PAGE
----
MeFi says “Flash Mobs are cool“. I say MeFi can suck it. Flash Mobs (a term coined by Larry Niven describing what would happen when teleportation technology enabled people to instantly appear on the site of breaking news) seem to be the hip new thing these days and everyone is saying how interesting or cool it is. Someone on Slashdot even wrote “It makes me wonder if we are on the verge of creating a trans-human intelligence capable of consciousness.” Obviously they were modded +4 Interesting.
In case you’ve been living a real life and missed out on the Flash Mob craze, the idea is to use email to spontaneously organize a crowd that gathers at a specific place and performs a specific act, such as going to a rug store and asking for a rug. Guess what? It’s not interesting anymore! It was the first time someone did it, someone from NPR (The Next Big Thing) was even on the scene trying to find profound significance in the fact that it happened at Claire’s (a non-store that sells non-things). That was interesting, because it was new and self-organized and unique.
Now it has been repeated so many times that it’s hard to find any meaning whatsoever in a bunch of people standing around and looking confused. Do people have so much time on their hands that they need to fill it with flash mobbing? Do normal people scare them, living life from a Hot Topic epigram? Alternately, have I missed the profound significance of a group of people seemingly spontaneously (but actually quite deliberately) showing up at a place and hanging out for a short period of time?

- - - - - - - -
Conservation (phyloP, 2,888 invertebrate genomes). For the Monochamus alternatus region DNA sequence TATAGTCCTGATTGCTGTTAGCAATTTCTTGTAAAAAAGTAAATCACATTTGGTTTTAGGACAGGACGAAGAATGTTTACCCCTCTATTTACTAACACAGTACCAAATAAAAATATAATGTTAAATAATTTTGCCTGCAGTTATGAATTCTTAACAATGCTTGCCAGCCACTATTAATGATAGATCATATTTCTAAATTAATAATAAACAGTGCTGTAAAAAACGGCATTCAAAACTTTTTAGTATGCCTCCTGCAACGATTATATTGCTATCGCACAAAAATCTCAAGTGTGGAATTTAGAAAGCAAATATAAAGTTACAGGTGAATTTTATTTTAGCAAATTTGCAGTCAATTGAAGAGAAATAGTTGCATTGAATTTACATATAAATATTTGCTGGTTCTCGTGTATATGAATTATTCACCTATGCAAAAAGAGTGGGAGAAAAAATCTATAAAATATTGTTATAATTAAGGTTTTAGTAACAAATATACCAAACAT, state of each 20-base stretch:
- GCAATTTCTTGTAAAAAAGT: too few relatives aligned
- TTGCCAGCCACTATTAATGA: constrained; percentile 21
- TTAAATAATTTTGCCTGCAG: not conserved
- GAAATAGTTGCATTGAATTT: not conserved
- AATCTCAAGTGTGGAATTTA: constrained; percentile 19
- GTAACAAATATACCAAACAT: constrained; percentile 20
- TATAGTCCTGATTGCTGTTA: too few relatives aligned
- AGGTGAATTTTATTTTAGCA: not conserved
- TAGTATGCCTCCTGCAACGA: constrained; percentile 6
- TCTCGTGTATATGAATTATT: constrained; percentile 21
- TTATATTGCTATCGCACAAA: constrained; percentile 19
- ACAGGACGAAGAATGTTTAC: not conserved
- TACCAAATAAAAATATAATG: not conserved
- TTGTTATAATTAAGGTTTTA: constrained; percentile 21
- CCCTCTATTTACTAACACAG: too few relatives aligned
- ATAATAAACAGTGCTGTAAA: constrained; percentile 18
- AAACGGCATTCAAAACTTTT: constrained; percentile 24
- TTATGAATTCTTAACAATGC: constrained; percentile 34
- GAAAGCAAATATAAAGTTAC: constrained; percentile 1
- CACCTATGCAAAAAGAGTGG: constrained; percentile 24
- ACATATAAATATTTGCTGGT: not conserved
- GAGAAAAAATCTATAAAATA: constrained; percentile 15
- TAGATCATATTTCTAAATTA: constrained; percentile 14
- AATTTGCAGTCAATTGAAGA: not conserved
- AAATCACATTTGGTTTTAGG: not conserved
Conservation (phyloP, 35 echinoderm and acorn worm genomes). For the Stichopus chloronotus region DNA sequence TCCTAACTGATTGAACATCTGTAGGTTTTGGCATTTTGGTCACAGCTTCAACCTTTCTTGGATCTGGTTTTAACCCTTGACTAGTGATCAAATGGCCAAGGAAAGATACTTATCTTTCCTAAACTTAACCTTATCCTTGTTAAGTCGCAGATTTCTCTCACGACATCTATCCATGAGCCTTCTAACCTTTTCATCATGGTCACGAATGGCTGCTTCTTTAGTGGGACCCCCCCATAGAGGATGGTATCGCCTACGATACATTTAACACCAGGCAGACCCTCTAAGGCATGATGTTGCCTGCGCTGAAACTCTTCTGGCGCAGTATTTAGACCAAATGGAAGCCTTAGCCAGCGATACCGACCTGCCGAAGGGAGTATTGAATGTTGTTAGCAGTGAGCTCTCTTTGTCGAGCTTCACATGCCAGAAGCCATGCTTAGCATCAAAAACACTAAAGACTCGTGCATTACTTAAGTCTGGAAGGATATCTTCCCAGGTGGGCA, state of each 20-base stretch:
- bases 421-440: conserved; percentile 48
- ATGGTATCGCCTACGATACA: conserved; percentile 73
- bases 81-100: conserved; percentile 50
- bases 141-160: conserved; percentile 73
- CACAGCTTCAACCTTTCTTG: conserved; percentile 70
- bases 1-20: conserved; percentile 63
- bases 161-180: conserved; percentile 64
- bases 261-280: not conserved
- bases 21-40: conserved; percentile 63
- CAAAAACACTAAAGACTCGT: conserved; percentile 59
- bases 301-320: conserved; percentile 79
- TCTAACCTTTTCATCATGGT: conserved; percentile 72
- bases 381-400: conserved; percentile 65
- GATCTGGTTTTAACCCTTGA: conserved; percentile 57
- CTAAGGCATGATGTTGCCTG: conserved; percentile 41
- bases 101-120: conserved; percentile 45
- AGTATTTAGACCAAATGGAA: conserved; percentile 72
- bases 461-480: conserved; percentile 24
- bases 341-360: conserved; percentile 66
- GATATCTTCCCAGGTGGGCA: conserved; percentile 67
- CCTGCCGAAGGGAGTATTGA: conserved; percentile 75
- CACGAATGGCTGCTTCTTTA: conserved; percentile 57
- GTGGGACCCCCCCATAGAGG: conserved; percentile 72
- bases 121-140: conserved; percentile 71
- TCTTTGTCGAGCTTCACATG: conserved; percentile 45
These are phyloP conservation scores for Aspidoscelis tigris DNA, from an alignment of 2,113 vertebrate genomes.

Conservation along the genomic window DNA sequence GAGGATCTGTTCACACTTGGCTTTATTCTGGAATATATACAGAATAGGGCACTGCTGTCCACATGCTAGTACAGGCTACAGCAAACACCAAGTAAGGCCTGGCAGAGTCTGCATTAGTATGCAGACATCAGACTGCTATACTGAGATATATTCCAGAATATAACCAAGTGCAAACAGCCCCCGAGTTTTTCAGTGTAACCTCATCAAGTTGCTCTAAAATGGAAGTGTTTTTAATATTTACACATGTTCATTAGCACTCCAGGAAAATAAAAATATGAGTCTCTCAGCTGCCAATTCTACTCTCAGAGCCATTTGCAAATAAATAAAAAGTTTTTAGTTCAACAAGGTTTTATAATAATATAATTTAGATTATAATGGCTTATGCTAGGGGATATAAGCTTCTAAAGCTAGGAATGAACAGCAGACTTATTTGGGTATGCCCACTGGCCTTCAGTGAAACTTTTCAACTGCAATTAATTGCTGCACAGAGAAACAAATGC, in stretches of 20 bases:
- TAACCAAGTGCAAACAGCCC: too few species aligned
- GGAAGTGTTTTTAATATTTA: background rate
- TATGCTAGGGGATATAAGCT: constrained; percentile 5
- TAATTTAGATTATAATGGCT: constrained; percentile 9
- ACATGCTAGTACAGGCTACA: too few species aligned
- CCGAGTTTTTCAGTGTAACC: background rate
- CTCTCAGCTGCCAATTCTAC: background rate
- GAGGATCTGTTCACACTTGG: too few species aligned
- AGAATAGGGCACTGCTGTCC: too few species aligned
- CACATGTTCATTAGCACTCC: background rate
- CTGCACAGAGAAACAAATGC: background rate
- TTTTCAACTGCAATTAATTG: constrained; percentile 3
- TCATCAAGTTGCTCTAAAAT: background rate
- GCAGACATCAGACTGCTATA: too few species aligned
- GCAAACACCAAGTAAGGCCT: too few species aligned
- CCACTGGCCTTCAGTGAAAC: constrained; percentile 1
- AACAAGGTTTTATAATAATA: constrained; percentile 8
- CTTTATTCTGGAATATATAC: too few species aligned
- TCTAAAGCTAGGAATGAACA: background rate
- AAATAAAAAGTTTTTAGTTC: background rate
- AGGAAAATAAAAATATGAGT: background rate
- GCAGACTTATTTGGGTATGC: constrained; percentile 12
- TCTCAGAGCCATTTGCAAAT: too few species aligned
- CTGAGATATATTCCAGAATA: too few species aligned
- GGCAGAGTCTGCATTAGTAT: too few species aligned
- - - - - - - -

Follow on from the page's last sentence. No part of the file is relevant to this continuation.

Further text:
I guess the better question might be whether after all I’ve written above, would I still drop by a flash mob if one happened in Ann Arbor?
[Update: Best quote from the MeFi discussion: “And here we have a group of bored webloggers trying to find something more inane to do than jotting their random thoughts into an online journal.”]

One response to “Flash Mob This”

  1. Correction: Niven didn’t coin or use the term “flash mobs.” You’re thinking of Niven’s term “flash crowds.”

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